it would stop, lie down, rollover, playfully clutching at the scanty remains of my dress.
Miss Mary Campbell, York, British Columbia
What if I tell you I walked with a lion
in the bloody perfume of cottonwood
that flows before the leaves?
I stepped from a school bus
maybe five o'clock in a black and white
tricot dress while the young cat
clicked over rimrock to chase my crinkled shine.
All my life I've calmed one thing or another,
and half expecting her mother above us
in the jackpine, I talked while the cat
circled on soft pads beside me, licked my hem.
Hadn't I always wanted to hike the maple canyon
with my teacher dress in shreds?
Oh sure I was frightened. Thrilled too.
Falling into a cougar's eyes, yellow stripes
under cool green, like gooseberries.
Have you heard a wildcat scream?
Foul breath and baby cry. I wanted to scream
like that every day of my life. Take the world
with one swipe. Delicate-like, chew on its bones.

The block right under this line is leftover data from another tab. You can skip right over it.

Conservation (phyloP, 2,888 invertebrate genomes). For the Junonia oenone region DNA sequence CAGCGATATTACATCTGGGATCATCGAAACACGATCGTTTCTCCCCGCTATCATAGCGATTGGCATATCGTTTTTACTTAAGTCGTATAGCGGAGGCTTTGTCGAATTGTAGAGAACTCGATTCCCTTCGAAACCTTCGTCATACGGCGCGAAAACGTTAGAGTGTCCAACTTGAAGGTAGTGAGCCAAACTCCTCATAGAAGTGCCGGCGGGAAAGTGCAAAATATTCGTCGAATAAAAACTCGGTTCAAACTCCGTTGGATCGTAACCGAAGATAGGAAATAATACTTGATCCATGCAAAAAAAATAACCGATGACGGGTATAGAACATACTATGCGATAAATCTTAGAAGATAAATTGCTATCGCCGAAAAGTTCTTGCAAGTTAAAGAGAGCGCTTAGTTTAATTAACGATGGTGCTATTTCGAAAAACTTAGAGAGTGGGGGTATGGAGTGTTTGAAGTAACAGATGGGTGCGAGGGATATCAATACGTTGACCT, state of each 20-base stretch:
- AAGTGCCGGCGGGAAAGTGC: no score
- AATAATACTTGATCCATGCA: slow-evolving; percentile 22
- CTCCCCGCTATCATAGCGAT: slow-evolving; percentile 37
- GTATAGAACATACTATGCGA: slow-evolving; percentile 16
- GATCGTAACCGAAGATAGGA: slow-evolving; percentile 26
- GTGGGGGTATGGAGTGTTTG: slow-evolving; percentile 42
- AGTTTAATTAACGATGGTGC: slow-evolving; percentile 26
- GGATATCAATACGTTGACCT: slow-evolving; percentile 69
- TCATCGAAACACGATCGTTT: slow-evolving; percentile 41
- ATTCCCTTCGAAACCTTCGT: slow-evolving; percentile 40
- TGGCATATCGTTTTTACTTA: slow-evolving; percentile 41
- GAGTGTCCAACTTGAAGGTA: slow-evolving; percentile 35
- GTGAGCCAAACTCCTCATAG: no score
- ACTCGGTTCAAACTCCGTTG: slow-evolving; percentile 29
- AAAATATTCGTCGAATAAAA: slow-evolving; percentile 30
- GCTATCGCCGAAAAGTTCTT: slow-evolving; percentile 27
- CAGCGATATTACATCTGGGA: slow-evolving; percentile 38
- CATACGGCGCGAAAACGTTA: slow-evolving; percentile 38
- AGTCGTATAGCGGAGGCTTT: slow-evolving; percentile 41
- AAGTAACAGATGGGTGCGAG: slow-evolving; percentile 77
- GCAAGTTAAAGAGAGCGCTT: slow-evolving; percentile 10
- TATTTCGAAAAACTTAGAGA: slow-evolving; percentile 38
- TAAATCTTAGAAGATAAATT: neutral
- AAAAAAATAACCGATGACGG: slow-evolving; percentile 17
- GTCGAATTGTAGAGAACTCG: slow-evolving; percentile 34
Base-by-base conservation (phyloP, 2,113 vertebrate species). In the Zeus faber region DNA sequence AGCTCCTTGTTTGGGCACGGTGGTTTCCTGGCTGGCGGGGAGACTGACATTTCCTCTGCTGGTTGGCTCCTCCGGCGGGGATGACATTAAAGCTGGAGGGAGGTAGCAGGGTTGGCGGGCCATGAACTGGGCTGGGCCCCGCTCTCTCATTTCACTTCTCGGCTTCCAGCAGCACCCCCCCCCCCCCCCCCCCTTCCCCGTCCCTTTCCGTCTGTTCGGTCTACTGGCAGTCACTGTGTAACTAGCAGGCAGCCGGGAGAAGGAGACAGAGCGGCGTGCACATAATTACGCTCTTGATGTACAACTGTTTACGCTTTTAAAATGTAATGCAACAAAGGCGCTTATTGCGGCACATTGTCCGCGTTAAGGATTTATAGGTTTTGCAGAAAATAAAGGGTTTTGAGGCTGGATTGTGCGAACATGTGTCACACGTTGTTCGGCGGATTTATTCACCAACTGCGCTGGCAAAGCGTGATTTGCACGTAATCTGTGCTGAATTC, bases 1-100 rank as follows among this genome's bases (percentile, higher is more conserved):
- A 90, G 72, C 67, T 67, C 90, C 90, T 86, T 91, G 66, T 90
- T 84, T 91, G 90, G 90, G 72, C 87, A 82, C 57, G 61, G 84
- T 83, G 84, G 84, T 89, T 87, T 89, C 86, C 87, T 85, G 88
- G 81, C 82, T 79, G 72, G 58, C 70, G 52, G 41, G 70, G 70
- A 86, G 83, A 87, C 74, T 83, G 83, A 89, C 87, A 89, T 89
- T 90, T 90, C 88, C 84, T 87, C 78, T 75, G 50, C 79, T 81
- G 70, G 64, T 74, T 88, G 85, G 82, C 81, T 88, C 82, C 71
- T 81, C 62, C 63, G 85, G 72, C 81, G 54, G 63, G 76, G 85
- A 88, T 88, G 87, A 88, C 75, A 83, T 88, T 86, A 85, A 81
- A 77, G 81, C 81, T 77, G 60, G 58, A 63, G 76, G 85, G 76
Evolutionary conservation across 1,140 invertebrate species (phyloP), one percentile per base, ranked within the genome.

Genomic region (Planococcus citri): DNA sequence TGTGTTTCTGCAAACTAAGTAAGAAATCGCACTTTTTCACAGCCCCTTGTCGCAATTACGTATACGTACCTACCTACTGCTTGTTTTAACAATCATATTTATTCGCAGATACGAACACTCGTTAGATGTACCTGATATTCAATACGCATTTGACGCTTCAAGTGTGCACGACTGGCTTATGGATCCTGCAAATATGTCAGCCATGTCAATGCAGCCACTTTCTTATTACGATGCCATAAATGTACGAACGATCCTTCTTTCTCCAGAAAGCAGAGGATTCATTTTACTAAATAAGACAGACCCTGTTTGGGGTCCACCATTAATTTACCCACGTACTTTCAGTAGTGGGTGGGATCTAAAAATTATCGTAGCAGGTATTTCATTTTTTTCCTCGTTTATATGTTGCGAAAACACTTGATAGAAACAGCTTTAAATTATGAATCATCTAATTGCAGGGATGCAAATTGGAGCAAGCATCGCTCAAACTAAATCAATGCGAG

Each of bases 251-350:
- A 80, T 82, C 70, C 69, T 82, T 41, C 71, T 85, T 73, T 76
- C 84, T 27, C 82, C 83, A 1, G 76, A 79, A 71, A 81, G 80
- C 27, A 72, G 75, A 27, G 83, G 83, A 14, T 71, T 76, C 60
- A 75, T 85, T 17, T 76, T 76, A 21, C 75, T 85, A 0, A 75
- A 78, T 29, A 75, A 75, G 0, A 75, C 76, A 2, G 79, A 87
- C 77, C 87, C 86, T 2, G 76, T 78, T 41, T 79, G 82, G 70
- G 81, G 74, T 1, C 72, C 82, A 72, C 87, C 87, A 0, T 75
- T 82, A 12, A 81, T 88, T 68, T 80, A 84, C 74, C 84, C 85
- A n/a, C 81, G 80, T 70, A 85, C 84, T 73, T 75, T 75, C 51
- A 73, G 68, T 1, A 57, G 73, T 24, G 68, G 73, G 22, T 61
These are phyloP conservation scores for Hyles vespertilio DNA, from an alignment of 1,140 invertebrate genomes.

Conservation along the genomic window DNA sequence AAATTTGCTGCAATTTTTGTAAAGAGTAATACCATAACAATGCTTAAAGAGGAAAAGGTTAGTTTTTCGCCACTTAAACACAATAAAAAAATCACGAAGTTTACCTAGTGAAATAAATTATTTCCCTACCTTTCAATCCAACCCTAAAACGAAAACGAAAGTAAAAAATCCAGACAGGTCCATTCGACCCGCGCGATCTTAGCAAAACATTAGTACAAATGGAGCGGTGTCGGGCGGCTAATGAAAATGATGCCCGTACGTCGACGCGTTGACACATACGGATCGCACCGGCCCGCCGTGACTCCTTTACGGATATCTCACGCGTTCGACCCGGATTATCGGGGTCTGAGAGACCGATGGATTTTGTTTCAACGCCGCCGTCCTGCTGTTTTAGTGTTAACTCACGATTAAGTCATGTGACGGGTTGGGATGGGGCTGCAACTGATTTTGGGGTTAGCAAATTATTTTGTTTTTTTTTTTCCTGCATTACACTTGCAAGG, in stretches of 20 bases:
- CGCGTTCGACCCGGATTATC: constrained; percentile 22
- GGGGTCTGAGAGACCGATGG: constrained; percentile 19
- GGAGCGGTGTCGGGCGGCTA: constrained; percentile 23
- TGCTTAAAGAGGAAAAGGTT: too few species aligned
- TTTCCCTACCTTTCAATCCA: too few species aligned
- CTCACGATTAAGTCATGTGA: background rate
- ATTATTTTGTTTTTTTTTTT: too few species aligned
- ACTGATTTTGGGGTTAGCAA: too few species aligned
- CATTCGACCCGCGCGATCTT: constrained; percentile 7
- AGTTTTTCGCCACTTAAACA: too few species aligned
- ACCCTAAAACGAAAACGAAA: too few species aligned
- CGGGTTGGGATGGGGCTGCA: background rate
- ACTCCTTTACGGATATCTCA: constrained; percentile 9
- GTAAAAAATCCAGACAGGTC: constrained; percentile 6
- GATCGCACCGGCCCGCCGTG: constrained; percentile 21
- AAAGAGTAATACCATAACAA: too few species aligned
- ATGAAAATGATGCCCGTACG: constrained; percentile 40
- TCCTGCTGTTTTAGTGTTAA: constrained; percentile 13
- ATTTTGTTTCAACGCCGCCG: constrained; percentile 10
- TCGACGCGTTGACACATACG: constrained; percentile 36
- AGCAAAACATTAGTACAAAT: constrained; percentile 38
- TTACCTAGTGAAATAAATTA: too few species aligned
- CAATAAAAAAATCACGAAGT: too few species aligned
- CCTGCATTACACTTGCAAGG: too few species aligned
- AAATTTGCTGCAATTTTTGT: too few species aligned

Sneak cat. Shadow in the grass.
My husband watched from the cabin window
as I walked naked down the hill, holding
my hair with one hand, holding it still
so the cat would not want it. One shot
and she lifted over the cutbank, the huckleberry barrens,
the frost-split boulder garden. Neither blood
nor flesh visible, the only evidence a circle
of hair, a mark where the bullet cut a small aspen.
My husband chased the cat, saw her by the ditch,
hips high, head low, tail whispering.
He said she leaped thirty feet before she disappeared.
Next came the neighbormen, their children,
a biologist with his notebook, ruler, plaster,
a measuring tape. He cast her pugs and tail-drags,
began to take stories. One man said
he shot a cougar, case-skinned the carcass,
kept it as a sofa cover till it started flying,
then he threw it, moths and all, into the same river
where he'd tossed the skull a year earlier.
Everyone thinks I was terrified
when my husband failed to save me.
I knew all I had to do
was hold a match to her face,
and that cat would run away.
I wanted her close. Breathing in my face.
When I serve my family
at the kitchen table, they lick their lips,
turn toward memother, wife, teacher no longer,
but now the woman who walked with a lion,
and for just the warm scent of my flesh
and the crackle of a nylon dress, that cat wanted me.
The biologist typed my story, notarized it,
tried to stash the cat's hair in an envelope, seal it,
but I wear it pressed in a locket covering the faces of my family.
Nothing else will ever give me such pleasure in my body.
Sandra Alcosser, except by nature, Graywolf Press, 1998.